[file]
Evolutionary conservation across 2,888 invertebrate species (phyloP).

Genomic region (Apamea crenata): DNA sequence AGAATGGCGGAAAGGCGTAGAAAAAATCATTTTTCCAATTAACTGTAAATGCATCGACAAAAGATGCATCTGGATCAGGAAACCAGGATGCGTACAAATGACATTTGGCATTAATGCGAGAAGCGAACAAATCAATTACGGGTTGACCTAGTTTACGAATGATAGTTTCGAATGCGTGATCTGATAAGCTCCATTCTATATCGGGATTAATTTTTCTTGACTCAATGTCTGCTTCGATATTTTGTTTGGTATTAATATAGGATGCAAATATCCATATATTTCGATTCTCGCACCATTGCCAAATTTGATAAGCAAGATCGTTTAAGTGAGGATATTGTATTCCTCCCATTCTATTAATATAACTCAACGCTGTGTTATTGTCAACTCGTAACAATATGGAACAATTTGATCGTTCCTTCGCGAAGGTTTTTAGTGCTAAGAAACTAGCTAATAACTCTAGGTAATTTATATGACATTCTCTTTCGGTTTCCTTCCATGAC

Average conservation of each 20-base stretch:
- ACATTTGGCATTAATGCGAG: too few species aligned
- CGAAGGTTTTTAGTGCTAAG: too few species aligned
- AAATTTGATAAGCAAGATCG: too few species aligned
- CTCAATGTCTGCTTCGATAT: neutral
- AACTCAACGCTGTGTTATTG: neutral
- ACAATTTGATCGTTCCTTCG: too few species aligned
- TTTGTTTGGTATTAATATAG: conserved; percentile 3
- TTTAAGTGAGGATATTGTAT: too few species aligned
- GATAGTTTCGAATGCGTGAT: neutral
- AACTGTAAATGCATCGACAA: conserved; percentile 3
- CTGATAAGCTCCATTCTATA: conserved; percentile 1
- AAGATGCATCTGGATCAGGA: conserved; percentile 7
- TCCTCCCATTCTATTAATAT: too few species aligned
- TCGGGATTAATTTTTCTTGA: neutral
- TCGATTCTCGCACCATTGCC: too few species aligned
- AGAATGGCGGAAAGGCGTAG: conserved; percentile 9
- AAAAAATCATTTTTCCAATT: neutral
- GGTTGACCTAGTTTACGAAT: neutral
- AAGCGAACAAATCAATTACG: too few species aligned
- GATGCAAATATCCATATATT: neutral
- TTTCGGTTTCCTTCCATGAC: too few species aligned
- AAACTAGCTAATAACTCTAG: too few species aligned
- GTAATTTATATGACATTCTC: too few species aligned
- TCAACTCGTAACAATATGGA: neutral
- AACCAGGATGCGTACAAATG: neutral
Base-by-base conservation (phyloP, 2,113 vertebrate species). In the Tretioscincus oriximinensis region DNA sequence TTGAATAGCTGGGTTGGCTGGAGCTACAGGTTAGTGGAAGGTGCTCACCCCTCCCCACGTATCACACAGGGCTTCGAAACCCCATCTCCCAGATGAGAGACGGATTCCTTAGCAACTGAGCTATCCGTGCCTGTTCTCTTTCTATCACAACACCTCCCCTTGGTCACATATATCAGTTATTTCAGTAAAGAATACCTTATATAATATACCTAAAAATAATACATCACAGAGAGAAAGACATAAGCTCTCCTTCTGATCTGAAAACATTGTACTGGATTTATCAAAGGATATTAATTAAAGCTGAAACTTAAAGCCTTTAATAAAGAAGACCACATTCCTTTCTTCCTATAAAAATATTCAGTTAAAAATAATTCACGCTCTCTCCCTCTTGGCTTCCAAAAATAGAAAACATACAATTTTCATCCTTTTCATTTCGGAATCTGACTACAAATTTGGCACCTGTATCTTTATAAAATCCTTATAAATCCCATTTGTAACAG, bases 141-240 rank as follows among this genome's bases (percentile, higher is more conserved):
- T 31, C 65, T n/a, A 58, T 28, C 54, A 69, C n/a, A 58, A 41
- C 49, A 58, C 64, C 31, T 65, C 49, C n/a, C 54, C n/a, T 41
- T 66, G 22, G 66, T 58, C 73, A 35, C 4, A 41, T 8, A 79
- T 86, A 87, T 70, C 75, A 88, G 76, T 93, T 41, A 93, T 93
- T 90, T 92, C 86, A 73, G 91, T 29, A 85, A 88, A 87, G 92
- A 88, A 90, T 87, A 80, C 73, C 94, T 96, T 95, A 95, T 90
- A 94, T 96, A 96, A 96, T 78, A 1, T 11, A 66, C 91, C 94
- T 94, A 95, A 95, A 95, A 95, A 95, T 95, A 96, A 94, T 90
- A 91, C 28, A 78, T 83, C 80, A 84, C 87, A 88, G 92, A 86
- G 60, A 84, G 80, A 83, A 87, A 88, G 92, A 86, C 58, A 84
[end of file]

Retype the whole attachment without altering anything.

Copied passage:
Evolutionary conservation across 2,888 invertebrate species (phyloP).

Genomic region (Apamea crenata): DNA sequence AGAATGGCGGAAAGGCGTAGAAAAAATCATTTTTCCAATTAACTGTAAATGCATCGACAAAAGATGCATCTGGATCAGGAAACCAGGATGCGTACAAATGACATTTGGCATTAATGCGAGAAGCGAACAAATCAATTACGGGTTGACCTAGTTTACGAATGATAGTTTCGAATGCGTGATCTGATAAGCTCCATTCTATATCGGGATTAATTTTTCTTGACTCAATGTCTGCTTCGATATTTTGTTTGGTATTAATATAGGATGCAAATATCCATATATTTCGATTCTCGCACCATTGCCAAATTTGATAAGCAAGATCGTTTAAGTGAGGATATTGTATTCCTCCCATTCTATTAATATAACTCAACGCTGTGTTATTGTCAACTCGTAACAATATGGAACAATTTGATCGTTCCTTCGCGAAGGTTTTTAGTGCTAAGAAACTAGCTAATAACTCTAGGTAATTTATATGACATTCTCTTTCGGTTTCCTTCCATGAC

Average conservation of each 20-base stretch:
- ACATTTGGCATTAATGCGAG: too few species aligned
- CGAAGGTTTTTAGTGCTAAG: too few species aligned
- AAATTTGATAAGCAAGATCG: too few species aligned
- CTCAATGTCTGCTTCGATAT: neutral
- AACTCAACGCTGTGTTATTG: neutral
- ACAATTTGATCGTTCCTTCG: too few species aligned
- TTTGTTTGGTATTAATATAG: conserved; percentile 3
- TTTAAGTGAGGATATTGTAT: too few species aligned
- GATAGTTTCGAATGCGTGAT: neutral
- AACTGTAAATGCATCGACAA: conserved; percentile 3
- CTGATAAGCTCCATTCTATA: conserved; percentile 1
- AAGATGCATCTGGATCAGGA: conserved; percentile 7
- TCCTCCCATTCTATTAATAT: too few species aligned
- TCGGGATTAATTTTTCTTGA: neutral
- TCGATTCTCGCACCATTGCC: too few species aligned
- AGAATGGCGGAAAGGCGTAG: conserved; percentile 9
- AAAAAATCATTTTTCCAATT: neutral
- GGTTGACCTAGTTTACGAAT: neutral
- AAGCGAACAAATCAATTACG: too few species aligned
- GATGCAAATATCCATATATT: neutral
- TTTCGGTTTCCTTCCATGAC: too few species aligned
- AAACTAGCTAATAACTCTAG: too few species aligned
- GTAATTTATATGACATTCTC: too few species aligned
- TCAACTCGTAACAATATGGA: neutral
- AACCAGGATGCGTACAAATG: neutral
Base-by-base conservation (phyloP, 2,113 vertebrate species). In the Tretioscincus oriximinensis region DNA sequence TTGAATAGCTGGGTTGGCTGGAGCTACAGGTTAGTGGAAGGTGCTCACCCCTCCCCACGTATCACACAGGGCTTCGAAACCCCATCTCCCAGATGAGAGACGGATTCCTTAGCAACTGAGCTATCCGTGCCTGTTCTCTTTCTATCACAACACCTCCCCTTGGTCACATATATCAGTTATTTCAGTAAAGAATACCTTATATAATATACCTAAAAATAATACATCACAGAGAGAAAGACATAAGCTCTCCTTCTGATCTGAAAACATTGTACTGGATTTATCAAAGGATATTAATTAAAGCTGAAACTTAAAGCCTTTAATAAAGAAGACCACATTCCTTTCTTCCTATAAAAATATTCAGTTAAAAATAATTCACGCTCTCTCCCTCTTGGCTTCCAAAAATAGAAAACATACAATTTTCATCCTTTTCATTTCGGAATCTGACTACAAATTTGGCACCTGTATCTTTATAAAATCCTTATAAATCCCATTTGTAACAG, bases 141-240 rank as follows among this genome's bases (percentile, higher is more conserved):
- T 31, C 65, T n/a, A 58, T 28, C 54, A 69, C n/a, A 58, A 41
- C 49, A 58, C 64, C 31, T 65, C 49, C n/a, C 54, C n/a, T 41
- T 66, G 22, G 66, T 58, C 73, A 35, C 4, A 41, T 8, A 79
- T 86, A 87, T 70, C 75, A 88, G 76, T 93, T 41, A 93, T 93
- T 90, T 92, C 86, A 73, G 91, T 29, A 85, A 88, A 87, G 92
- A 88, A 90, T 87, A 80, C 73, C 94, T 96, T 95, A 95, T 90
- A 94, T 96, A 96, A 96, T 78, A 1, T 11, A 66, C 91, C 94
- T 94, A 95, A 95, A 95, A 95, A 95, T 95, A 96, A 94, T 90
- A 91, C 28, A 78, T 83, C 80, A 84, C 87, A 88, G 92, A 86
- G 60, A 84, G 80, A 83, A 87, A 88, G 92, A 86, C 58, A 84